Report this review (#805089)
Posted Thursday, August 16, 2012 | Review Permalink
4 stars Innerspace is a new progressive rock band from Canada formed in 2010. They introduced their debut album The Village to the prog rock world in the summer of 2012. They instantly have been thrown in at the deep end with this concept album, but it impressed me right from the start.

The Village could be a concept album containing all kinds of stories. Though it's not explicit enough to get a good idea of what it's all about without the help of the booklet. On the one hand there seems to be a theme dealing with the individual versus institutions, a theme against which Pink Floyd wouldn't likely have objected. On the other hand it could also be that they refer to the movie with the same name. In this film the population of a small, isolated countryside village believe that the alliance with mysterious creatures inhabiting the forests around them is coming to an end. But even by using several sounds-capes like footsteps, closing doors and human voices − which provide the story of The Village an extra dimension - it's difficult to determine what the concept's all about.

Maybe the music on this CD isn't that original because throughout you can hear music that's particularly inspired by Pink Floyd. That didn't discourage me at all because music wise they have much to offer. However, Innerspace's interpretation of Pink Floyd's music is totally different if compared to other bands that regard Pink Floyd to be their major influence. The music on The Village is mostly tranquil and laid back. They have a dreamy approach to melodic rock which fits this band perfectly. Sometimes the music tends towards a band like Airbag, although the melodic Floydian guitar parts are the main ingredients of this band. Phil Burton's rich vocal tones remind me a lot of the way Dave Gilmour sings and that even applies to the sometimes hoarse vocals. In addition Paul Aubry's spacial keyboard sounds remind me of the late Richard Wright. Even the mellow rhythmic parts resemble Pink Floyd. Sure, the guitar solos hold a certain link with Gilmour, but not as much as you should expect from a band that's strongly influenced by this great British band. However, the use of female backing vocalists and a saxophone player increase the similarity with Floyd's music. Anyway, the musicians of Innerspace are capable performers otherwise you can't record an album that sounds so professional and mature.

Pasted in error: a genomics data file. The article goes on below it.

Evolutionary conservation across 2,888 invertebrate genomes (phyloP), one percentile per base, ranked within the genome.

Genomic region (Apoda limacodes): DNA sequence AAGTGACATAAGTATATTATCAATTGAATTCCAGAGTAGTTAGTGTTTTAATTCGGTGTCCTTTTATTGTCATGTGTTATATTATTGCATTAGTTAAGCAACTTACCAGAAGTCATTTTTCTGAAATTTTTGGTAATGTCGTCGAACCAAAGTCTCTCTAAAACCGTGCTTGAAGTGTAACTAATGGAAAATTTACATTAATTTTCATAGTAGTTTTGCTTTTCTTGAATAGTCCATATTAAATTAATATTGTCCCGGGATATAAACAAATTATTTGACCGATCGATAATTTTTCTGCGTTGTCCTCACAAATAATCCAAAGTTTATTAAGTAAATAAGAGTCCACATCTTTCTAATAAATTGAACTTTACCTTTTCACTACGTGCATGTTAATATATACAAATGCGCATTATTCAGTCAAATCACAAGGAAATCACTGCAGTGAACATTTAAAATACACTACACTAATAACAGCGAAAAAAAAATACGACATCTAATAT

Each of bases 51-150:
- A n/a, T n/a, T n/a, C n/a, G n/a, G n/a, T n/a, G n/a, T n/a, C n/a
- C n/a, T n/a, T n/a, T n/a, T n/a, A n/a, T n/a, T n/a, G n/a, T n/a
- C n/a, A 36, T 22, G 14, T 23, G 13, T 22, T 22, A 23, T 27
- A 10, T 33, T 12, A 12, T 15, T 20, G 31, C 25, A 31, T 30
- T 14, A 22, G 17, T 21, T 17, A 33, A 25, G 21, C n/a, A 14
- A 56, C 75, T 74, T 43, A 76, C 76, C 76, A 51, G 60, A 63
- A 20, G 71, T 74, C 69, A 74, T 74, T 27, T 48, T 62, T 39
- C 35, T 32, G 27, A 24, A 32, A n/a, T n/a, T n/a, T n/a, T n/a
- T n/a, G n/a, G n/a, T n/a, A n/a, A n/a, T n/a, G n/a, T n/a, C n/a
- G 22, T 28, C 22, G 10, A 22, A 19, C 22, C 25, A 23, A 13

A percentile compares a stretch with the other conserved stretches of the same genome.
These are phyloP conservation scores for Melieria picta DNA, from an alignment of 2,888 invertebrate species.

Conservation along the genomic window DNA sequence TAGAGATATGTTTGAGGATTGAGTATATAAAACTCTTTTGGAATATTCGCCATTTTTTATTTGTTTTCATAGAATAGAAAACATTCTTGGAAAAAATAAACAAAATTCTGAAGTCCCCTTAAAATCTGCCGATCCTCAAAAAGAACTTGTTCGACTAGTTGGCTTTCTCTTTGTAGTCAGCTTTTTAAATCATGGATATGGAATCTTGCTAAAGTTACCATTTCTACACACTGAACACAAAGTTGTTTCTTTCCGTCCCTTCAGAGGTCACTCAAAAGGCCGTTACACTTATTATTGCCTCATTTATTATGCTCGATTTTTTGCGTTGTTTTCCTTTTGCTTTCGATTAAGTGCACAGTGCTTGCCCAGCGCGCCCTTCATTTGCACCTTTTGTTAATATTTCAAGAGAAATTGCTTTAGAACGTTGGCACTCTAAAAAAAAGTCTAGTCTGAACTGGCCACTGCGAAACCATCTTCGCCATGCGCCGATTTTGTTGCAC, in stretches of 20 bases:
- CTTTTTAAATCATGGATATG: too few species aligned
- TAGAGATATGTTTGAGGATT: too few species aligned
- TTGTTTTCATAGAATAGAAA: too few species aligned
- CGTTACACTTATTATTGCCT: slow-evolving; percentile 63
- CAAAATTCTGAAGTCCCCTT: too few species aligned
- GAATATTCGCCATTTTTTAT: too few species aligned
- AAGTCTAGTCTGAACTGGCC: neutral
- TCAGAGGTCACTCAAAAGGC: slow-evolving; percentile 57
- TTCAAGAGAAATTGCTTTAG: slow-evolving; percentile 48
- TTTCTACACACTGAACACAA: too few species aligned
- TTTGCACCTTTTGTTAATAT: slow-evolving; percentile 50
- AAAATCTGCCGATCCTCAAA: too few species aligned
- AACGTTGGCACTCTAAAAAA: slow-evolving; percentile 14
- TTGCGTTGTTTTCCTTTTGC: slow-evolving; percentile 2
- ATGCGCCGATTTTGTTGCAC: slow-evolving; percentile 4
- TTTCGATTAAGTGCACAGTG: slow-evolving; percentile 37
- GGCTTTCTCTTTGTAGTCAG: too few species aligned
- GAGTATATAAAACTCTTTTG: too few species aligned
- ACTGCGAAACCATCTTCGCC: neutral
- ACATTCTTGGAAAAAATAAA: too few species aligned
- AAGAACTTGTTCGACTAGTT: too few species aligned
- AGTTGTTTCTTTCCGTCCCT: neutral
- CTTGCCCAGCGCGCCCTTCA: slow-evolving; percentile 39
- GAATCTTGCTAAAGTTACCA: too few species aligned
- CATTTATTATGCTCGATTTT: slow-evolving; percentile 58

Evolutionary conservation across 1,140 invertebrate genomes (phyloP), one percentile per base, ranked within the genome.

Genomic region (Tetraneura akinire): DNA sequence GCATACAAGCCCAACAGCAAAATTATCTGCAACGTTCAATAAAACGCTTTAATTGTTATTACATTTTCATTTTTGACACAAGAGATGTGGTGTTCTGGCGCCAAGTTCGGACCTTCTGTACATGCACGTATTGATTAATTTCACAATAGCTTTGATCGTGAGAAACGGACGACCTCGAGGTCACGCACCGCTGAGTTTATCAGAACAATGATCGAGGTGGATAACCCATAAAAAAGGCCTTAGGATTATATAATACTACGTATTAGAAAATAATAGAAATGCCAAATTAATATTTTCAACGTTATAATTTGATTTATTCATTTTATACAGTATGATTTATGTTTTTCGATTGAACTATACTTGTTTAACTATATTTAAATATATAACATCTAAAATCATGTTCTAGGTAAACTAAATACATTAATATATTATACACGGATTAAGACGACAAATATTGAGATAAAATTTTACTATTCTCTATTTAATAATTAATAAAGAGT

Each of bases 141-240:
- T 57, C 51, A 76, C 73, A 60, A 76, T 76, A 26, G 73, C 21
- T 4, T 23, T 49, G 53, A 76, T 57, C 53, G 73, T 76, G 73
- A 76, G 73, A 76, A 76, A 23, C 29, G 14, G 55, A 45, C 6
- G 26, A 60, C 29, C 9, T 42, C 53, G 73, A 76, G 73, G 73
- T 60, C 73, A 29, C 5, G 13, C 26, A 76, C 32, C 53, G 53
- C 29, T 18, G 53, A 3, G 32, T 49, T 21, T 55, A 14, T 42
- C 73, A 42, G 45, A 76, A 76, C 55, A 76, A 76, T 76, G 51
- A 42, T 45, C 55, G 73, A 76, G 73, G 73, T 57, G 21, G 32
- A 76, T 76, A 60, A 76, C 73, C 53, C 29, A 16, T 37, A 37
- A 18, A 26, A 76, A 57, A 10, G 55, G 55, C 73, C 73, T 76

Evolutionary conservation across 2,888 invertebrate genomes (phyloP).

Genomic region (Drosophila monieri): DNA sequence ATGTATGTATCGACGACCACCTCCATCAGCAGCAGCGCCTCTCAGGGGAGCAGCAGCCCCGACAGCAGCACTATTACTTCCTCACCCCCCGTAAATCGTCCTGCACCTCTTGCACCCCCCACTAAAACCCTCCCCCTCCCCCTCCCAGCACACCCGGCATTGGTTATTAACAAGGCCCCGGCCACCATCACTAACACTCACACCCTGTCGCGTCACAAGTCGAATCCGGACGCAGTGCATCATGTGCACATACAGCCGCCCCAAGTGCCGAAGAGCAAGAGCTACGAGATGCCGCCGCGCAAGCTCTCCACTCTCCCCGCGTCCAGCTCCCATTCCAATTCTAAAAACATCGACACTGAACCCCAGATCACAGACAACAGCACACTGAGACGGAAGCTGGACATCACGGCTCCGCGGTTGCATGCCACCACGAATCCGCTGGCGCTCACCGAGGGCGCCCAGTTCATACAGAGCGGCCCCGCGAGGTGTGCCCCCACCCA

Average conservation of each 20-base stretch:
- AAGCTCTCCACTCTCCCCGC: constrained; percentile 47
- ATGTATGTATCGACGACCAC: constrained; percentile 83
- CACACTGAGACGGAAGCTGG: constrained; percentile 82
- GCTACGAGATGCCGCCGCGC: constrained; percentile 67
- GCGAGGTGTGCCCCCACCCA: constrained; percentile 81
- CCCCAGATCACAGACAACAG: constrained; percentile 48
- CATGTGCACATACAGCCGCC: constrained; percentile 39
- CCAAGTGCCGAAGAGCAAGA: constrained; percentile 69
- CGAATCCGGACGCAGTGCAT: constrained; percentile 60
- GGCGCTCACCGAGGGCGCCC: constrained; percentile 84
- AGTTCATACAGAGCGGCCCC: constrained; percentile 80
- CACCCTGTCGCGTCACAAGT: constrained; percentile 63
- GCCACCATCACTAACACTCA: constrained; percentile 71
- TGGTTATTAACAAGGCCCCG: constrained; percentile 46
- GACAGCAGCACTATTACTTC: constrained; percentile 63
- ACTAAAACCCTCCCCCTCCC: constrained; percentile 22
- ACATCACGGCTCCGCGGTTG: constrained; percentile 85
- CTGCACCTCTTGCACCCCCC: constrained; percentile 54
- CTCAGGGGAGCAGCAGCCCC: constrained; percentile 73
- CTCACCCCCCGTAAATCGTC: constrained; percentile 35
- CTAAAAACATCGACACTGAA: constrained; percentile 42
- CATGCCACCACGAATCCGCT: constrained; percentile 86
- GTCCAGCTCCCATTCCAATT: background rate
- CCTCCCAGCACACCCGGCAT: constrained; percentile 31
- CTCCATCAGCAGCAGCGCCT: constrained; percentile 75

To mention musical highlights isn't easy because most tracks are of an equally high level. Maybe Slippery Case, part I with a great synthesizer solo and the final track Land Of Reason with great bombastic keyboard parts slightly exceed the other ones. One thing's for sure! Innerspace recorded an outstanding debut album that will be loved by many Pink Floyd fans. The Village is a good starting point for their career. Hopefully they will develop a style of their own on their next release like so many other bands did that initially started by taking influences from their musical heroes. I'm sure this band is talented enough to record an original album that's hard to compare to other bands except for Innerspace! For me it's a strong 4 stars!

Report this review (#1191457)
Posted Thursday, June 12, 2014 | Review Permalink